The most amazing city, quite possibly in the entire world...
Rome Travel Blog› entry 22 of 29 › view all entries
Freezing and excited, I found my way early to the train station to make my way to Rome, possibly the greatest city in the world, where I would turn 21 on an airport floor with new friends just 2 days later. I almost lost my camera in the station when I had to transfer trains because mine was broken, but once on the way to Rome, I met a cute and charming Italian who entertained my with stories of his days in Texas, training to be an Italian Navy fighter pilot (don’t ask), where he informed me they Italians weren’t trusted. I asked him why not, and got the unexpected but hilarious answer of “Well, because we cheat and lie!” he reminded me again of European lingo as he got laughed at for at least 10 minutes when he proclaimed to the class loudly in the middle of a test (in hopes they wouldn’t think him a cheater? Not sure how much sense that made) “Whoops-I made a mistake, does anyone have a rubber for me?” you can only imagine what that sounded like a bunch of rowdy American men.
To my dismay, I was told in broken English that I’d missed the stop to Rome-I hadn’t seen anything that looked like a city! Turns out the man was confused, but he scared the crap outta me-turns out this wouldn’t be my last frustration before I started to like Rome. I couldn’t find anyone to speak English to me once in the Stazione Centrale Roma Termini and I couldn’t find the address to my hostel, the Two Ducks where I was supposed to meet two friends from my program. After a near crying experience (only time I almost cried in 4 months in Europe) I finally found the place, (down a fairly sketchy alley) where they didn’t have my reservation or my deposit. Oh well, when in Rome!
First plan of action was the coliseum as the sun was setting, and man was it magnificent, but only a small jewel in this amazing city’s collection, as I was to find the next 2 days. Not entirely surprisingly, there were about 5 vendors selling all sizes of tripods to tourists who needed a stunning shot of this world wonder. I used a trashcan as a tripod. Whatever works, right? I also got a few shots of the Foro Romano, the political and religious center of ancient Rome, wishing it was free to get into this part of the city, cursing capitalism silently. I never did make it inside as I had only two ridiculously short days in the city :( Next time... On my way back to my hostel, I strolled past the Complesso Vittoriano. Not gonna lie, at first I thought it was a palace, later to find that it's a giant museum complex. Out front are huge statues of men on horses, and the white stone facade is intricately carved with details of Romans. Simply magnificant. I couldn't help but take a few pictures just about every time I passed the complex the next two days.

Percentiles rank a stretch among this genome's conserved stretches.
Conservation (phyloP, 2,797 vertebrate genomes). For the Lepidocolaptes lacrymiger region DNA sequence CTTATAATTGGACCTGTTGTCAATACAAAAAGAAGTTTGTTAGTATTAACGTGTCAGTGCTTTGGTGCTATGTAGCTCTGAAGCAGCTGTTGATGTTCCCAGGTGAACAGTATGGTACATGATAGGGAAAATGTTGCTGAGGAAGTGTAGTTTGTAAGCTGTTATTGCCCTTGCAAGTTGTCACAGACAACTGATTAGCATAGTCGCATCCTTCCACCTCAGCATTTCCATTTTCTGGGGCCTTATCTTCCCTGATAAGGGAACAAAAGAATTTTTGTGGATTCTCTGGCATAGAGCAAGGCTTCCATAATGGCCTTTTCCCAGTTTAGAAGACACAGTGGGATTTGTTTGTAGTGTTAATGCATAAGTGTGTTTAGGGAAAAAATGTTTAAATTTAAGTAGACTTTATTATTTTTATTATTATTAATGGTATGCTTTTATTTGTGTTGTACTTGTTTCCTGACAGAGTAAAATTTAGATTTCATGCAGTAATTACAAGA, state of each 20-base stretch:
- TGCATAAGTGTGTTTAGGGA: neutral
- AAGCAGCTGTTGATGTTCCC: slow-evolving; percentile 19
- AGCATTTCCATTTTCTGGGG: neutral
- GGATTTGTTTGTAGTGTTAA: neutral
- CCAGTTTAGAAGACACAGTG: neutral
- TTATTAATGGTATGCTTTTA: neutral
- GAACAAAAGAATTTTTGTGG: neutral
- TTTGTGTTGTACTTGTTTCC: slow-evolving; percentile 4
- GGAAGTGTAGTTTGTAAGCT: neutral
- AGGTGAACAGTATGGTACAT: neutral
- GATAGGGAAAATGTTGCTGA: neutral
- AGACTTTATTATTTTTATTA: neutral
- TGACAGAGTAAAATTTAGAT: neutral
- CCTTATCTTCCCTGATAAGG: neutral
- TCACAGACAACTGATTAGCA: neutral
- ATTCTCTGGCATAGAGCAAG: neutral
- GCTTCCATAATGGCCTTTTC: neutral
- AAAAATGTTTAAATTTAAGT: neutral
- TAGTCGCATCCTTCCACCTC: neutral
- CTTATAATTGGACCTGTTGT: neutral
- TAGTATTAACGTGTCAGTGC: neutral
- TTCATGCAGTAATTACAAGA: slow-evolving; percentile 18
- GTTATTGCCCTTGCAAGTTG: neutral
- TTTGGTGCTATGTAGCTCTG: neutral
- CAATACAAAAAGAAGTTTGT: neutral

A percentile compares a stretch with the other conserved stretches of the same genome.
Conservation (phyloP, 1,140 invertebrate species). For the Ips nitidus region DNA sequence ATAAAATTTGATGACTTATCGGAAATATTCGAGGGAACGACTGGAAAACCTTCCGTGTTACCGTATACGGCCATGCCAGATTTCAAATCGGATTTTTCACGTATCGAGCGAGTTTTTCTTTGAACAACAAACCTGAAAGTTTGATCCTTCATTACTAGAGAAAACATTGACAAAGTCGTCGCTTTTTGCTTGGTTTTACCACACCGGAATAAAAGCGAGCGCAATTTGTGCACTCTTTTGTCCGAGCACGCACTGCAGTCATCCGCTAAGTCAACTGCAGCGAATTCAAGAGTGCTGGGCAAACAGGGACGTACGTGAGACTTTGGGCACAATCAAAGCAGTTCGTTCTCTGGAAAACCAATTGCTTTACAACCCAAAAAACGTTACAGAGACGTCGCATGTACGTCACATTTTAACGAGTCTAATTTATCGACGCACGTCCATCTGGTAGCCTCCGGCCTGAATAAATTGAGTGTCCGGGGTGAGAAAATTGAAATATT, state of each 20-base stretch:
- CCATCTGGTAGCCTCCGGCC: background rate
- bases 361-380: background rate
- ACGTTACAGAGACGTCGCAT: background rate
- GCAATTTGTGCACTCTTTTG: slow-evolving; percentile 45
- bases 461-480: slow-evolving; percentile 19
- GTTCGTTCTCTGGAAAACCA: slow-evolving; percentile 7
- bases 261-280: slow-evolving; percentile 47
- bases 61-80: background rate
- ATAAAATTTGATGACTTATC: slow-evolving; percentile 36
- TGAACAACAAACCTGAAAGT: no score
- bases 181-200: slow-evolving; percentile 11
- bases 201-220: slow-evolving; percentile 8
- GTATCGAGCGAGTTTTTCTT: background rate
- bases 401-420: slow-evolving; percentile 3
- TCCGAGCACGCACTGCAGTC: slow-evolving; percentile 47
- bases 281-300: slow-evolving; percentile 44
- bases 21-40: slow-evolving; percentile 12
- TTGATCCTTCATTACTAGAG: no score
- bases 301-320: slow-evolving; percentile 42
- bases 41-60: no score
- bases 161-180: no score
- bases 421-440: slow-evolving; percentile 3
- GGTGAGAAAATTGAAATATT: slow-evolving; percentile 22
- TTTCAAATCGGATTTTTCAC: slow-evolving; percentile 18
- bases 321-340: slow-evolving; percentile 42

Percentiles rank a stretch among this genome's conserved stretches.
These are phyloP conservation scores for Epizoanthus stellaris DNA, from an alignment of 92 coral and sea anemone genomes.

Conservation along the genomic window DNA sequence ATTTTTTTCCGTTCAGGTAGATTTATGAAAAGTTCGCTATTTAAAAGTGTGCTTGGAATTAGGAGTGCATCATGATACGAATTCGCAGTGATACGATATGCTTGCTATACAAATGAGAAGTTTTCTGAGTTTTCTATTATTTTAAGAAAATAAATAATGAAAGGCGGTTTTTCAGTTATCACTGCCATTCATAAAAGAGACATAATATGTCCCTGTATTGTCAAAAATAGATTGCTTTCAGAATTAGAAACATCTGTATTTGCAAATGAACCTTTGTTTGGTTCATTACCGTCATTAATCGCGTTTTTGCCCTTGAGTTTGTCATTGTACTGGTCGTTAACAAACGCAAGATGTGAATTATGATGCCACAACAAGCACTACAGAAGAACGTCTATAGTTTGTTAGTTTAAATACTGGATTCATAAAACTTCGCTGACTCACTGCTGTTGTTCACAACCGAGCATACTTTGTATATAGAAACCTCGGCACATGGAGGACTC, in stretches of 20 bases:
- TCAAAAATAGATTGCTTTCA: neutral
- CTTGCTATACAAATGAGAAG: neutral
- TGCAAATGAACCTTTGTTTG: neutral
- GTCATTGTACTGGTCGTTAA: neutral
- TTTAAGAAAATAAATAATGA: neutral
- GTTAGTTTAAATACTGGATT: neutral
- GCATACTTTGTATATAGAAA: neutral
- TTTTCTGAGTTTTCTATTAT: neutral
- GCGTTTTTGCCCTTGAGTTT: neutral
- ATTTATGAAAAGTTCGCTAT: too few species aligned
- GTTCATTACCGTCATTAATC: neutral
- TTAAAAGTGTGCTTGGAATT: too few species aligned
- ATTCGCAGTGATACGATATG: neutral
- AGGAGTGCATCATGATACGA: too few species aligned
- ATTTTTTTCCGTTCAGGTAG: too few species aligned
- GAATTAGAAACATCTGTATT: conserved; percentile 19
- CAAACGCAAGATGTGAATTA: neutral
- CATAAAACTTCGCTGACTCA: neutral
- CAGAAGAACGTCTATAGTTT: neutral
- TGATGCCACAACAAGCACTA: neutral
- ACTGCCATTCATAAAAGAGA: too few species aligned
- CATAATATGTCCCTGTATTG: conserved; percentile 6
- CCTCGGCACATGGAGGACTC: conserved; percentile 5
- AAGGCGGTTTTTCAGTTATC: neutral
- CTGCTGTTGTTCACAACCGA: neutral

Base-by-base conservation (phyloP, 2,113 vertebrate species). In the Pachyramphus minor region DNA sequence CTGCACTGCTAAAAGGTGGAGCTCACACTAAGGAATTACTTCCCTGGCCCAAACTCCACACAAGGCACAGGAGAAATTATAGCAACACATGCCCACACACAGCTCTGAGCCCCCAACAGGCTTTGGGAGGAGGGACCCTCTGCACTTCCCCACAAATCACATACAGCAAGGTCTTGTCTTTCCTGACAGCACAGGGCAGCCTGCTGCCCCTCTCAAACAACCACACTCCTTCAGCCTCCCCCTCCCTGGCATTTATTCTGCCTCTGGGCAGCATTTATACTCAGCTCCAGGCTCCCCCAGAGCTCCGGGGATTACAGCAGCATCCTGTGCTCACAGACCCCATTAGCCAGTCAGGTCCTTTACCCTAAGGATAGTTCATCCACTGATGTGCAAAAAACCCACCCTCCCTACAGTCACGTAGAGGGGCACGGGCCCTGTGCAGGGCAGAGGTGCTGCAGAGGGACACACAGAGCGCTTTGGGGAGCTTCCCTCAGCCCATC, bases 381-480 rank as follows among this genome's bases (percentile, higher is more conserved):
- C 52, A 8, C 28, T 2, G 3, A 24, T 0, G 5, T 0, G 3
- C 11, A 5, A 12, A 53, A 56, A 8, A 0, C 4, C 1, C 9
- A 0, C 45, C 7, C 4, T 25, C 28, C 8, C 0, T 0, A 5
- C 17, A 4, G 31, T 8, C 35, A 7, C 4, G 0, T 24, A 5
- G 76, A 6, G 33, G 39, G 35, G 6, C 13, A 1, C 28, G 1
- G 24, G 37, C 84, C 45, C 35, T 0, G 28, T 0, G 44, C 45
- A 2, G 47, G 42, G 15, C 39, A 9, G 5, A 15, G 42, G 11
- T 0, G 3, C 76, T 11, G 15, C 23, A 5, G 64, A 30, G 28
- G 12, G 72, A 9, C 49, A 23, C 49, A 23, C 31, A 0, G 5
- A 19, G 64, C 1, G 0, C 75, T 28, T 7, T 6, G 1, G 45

Suddenly snapping back to reality and remembering that I was in a foreign city where there was a 30/70 chance (or so it seemed) that a local would actually give me directions (in English) back to my hostel in the dark, I decided I'd better get my tired booty back up the Via Nazional before I was forced to hang out with the tripod men on the streets and give up on finding my way home; this time there would be no kind Portuguese man and his cute elderly mother to help me home find my way like there was in Venice.